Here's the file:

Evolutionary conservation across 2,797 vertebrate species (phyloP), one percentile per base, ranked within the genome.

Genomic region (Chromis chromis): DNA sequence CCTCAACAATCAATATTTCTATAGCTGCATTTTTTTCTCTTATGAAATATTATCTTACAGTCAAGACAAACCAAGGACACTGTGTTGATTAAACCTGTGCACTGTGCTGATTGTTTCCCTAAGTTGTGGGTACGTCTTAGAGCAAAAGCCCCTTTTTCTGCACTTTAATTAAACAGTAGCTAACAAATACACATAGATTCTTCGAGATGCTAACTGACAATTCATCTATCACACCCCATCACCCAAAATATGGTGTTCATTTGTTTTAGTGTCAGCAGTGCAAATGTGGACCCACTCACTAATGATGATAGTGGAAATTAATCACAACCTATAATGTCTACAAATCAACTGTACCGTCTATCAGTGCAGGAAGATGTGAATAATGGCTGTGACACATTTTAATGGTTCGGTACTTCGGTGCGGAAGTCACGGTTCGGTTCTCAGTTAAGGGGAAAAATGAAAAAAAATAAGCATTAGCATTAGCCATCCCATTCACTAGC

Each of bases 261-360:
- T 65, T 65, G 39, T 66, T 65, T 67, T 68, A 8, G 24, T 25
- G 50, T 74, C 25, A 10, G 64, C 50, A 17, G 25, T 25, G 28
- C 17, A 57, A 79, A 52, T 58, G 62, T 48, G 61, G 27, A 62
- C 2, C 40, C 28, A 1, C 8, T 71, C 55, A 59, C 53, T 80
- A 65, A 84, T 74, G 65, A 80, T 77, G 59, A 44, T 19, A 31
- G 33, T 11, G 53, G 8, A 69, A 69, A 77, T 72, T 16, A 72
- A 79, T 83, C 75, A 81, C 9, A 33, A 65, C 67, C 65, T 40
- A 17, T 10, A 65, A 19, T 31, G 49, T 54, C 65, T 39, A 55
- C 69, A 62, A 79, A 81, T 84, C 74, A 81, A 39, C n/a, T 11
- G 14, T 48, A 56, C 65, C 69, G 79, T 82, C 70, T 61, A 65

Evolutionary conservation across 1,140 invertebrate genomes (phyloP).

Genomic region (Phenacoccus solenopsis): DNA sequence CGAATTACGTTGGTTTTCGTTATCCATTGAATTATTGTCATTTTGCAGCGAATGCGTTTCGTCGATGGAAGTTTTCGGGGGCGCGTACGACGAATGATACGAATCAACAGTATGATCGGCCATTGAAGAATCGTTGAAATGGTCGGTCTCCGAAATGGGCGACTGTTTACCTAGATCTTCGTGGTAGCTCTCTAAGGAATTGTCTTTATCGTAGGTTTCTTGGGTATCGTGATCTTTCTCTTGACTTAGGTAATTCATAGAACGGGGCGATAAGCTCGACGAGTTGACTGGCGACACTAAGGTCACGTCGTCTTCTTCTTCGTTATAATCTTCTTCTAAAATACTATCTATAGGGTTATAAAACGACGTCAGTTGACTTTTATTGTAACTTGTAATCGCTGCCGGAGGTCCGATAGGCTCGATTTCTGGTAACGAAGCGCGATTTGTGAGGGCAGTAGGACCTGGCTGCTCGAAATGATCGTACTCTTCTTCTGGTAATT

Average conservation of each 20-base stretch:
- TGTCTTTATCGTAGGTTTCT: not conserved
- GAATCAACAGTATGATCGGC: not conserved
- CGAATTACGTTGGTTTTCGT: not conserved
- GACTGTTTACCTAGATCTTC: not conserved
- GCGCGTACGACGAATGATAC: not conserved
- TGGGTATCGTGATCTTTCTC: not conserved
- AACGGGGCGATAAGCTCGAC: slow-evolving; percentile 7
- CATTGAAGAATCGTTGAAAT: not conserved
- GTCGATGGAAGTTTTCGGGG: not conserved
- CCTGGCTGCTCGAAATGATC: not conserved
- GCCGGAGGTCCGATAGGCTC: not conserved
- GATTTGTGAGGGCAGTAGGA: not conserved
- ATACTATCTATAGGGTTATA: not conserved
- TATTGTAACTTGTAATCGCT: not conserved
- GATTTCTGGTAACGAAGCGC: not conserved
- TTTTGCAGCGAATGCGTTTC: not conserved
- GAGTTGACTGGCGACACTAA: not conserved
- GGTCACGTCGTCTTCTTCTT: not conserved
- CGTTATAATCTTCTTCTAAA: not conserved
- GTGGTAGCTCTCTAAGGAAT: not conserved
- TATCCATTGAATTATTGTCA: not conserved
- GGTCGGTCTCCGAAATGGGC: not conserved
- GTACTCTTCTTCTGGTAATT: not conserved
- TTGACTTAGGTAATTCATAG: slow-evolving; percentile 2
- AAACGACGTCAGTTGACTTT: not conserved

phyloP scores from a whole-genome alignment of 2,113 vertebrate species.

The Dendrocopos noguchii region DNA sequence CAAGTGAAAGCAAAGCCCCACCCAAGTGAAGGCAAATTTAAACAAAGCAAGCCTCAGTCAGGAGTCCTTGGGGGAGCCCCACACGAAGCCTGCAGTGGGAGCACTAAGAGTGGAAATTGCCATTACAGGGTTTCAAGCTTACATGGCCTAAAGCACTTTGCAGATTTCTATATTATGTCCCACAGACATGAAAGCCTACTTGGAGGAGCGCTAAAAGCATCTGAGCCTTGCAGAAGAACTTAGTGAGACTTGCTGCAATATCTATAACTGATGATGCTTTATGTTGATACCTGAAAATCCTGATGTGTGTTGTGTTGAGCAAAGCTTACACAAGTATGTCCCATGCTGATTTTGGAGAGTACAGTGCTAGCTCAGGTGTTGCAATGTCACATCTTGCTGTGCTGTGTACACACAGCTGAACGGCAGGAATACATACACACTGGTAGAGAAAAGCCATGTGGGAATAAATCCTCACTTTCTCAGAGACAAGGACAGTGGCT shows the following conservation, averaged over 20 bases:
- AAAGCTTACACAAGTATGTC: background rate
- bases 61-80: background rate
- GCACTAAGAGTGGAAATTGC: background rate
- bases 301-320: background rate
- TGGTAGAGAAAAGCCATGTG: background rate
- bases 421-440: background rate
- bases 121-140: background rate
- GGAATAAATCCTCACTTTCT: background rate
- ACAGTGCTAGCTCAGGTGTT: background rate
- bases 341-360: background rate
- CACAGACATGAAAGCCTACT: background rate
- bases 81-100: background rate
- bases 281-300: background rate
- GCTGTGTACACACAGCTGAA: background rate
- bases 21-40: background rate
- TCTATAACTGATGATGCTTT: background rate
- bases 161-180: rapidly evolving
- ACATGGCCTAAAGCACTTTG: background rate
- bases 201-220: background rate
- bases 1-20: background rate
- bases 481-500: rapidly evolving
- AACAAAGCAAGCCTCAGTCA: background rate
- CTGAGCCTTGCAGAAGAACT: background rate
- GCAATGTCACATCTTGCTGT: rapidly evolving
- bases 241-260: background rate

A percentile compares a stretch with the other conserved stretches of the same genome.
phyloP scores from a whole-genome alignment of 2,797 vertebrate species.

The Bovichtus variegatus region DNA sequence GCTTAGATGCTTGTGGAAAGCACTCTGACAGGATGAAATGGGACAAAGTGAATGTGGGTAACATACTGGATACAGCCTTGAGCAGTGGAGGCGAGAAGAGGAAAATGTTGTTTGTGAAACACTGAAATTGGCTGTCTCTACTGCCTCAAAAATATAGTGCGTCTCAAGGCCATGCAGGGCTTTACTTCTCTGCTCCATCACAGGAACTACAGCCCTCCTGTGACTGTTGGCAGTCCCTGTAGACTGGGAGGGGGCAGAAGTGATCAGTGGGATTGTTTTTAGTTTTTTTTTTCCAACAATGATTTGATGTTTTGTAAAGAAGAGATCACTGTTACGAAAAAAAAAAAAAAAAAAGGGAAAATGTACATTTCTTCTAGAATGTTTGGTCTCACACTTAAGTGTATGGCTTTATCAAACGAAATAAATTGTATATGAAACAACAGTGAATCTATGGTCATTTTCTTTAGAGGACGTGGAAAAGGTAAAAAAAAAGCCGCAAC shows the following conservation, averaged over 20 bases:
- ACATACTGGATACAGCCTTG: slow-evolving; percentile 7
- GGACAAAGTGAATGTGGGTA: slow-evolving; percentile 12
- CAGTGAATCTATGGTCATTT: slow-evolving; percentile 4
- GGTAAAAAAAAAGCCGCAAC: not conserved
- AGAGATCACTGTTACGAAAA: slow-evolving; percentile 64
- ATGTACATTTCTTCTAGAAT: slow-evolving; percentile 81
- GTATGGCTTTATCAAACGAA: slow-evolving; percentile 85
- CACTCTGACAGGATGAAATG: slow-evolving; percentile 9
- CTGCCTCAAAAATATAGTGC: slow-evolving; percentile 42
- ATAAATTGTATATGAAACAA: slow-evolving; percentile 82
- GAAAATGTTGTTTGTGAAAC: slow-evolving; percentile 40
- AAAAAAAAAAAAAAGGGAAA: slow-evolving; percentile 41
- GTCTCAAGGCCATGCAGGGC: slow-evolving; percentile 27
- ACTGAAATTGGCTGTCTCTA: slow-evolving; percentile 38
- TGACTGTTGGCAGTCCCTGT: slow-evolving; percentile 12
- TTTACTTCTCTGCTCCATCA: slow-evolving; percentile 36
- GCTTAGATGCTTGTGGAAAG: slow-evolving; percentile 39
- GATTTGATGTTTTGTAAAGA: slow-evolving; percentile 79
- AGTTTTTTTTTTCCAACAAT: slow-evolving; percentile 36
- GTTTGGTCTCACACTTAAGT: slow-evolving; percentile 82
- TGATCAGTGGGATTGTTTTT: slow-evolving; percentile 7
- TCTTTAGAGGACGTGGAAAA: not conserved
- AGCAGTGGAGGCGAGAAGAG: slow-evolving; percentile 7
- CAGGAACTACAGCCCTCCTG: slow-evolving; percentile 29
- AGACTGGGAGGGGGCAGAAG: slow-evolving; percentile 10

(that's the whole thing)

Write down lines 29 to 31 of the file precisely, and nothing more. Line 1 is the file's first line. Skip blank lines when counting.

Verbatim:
- ATACTATCTATAGGGTTATA: not conserved
- TATTGTAACTTGTAATCGCT: not conserved
- GATTTCTGGTAACGAAGCGC: not conserved